This week I have been trying out the bamboo toothbrush. It has nylon bristles, and after emailing the company owner about this, he sent me some highly technical information about Nylon 4, which has been developed to biodegrade in compost or sewage sludge. I have to say, I am a bit doubtful, but the information I read seems to show that it does indeed, after some weeks or months biodegrade down to carbon and water. Seems counter intuitive, but there you have it. Anyway, must be a whole lot better than a whole plastic toothbrush.
As a toothbrush it works well. I tried the medium this time, might try the soft next time. It does feel slightly like you are brushing your teeth with one of those disposable bamboo chopsticks, but there you are. It comes in child-size, but none of the children seem inclined to try it yet. I found mine at my local wholefoods shop, but there is also a website.
It does feel good to be able to put all the packaging into the recycling bin.
I found all-paper packaged, recycled Australian-made kitty litter that can be composted. When I say 'found' that indicates a degree of personal exertion. Actually, I cast my eyes along the selection at the supermarket, past the considerably cheaper generic version I usually buy. I'll try it and see if it has the kitty tick of approval.
On the tea front - I am enjoying making pots, and have been using infusers. Although twice, yes, on two separate occasions this week I have made tea without in fact putting any tea in the teapot. It makes a very weak brew... I am clearly too vague to be attempting tasks of more than one step early in the morning..
I also ventured into a local coffeshop that Fran had recommended for 'naked' tea. Sure enough, there was a shelf at the back with enormous jars of the most exotic teas you can imagine. One had blue cornflower petals tossed through it and smelled inexplicably of peaches. I chose vanilla tea, which smells a whole lot better than it tastes, but it is an adventure. I think when I go back I will ask if they can order in some boring English or Irish Breakfast for me.
I am still feeling a little overwhelmed and horrified at the ubiquity and nastiness of the global plastic mountain, but I will say that in avoiding it, I am starting to enjoy my shopping expeditions so much more. I had no idea that there was a tiny coffeeshop in town with a steam-punk brass coffee-roasting machine, and a jumbled collection of arcane global foodstuffs and kitchen-ware for sale, let alone giant jars of exotic tea. Shopping has begun to be an adventure.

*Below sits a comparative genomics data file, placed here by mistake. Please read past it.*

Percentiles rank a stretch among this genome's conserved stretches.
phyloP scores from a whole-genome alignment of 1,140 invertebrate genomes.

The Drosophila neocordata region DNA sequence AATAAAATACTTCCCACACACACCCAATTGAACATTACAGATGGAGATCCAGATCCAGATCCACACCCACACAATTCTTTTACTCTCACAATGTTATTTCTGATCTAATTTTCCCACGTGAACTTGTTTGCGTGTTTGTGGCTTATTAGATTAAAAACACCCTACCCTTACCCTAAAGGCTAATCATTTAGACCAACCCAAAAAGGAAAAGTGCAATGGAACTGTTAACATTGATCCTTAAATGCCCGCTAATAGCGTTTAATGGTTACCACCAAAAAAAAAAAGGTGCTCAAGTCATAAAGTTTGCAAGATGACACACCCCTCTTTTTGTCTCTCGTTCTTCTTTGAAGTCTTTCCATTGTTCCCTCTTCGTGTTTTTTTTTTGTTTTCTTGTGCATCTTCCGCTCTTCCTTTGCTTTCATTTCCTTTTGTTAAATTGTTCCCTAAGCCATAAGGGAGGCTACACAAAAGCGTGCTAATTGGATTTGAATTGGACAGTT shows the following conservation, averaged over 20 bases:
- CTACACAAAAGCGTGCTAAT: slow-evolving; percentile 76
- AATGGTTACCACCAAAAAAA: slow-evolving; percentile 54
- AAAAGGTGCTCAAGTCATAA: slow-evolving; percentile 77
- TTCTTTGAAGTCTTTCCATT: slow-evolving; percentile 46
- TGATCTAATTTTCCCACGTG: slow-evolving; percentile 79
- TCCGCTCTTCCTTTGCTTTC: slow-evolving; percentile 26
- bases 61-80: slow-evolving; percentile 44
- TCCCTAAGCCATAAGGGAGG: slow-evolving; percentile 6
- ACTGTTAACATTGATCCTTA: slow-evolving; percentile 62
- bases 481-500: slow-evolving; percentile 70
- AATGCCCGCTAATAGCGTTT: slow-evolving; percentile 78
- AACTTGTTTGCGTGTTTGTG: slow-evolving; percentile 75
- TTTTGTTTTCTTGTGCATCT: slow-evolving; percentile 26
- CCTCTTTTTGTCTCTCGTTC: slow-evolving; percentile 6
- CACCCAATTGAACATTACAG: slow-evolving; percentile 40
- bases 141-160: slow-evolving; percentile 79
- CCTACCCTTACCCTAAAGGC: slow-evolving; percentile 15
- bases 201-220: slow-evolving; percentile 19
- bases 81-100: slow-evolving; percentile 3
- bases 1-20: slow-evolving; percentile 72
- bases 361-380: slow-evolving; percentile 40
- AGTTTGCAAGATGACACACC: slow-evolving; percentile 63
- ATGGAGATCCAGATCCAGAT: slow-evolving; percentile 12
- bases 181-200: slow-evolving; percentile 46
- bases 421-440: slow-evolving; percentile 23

And speaking of the nastiness of plastic - here is a trap for the unwary. I bought a bunch of metal drinkbottles for the children last year, but only last week discovered that many metal bottles are actually made from aluminium, which is of course, not foodsafe, so requires... a plastic coating, usually...BPA. I checked our bottles, and two were aluminium, and when I took them outside so I could see inside them in the sunlight, they did indeed have plastic linings which were turning yellow, and blotchy as they slowly disintegrated with use. Oh, it was awful. It would have been better to have them use a plastic bottle! So, check your bottles to make sure they are stainless. Aluminium is very light, and gets pits and pockmarks in the surface with use. If you have a corporate logo bottle, it is probably aluminium, because they are much cheaper. I have now bought replacement bottles and double checked their stainless steel credentials..
One more change. You know how stew recipes often require you to toss meat around in a flour and seasoning coating in a plastic bag? Well, goodness, it turns out that is so much easier to do in a mixing bowl. Have we just 'convenienced' ourselves into making life actually harder, not easier?
Tired, but determinedly cheerful mother of four. One grown up son (The Boy), one grown up daughter (The Girl), two girls at home, Rosy (17) and Posy (12). Trying to buy a little less, make a little more, live a little lighter, not mess up the children too much..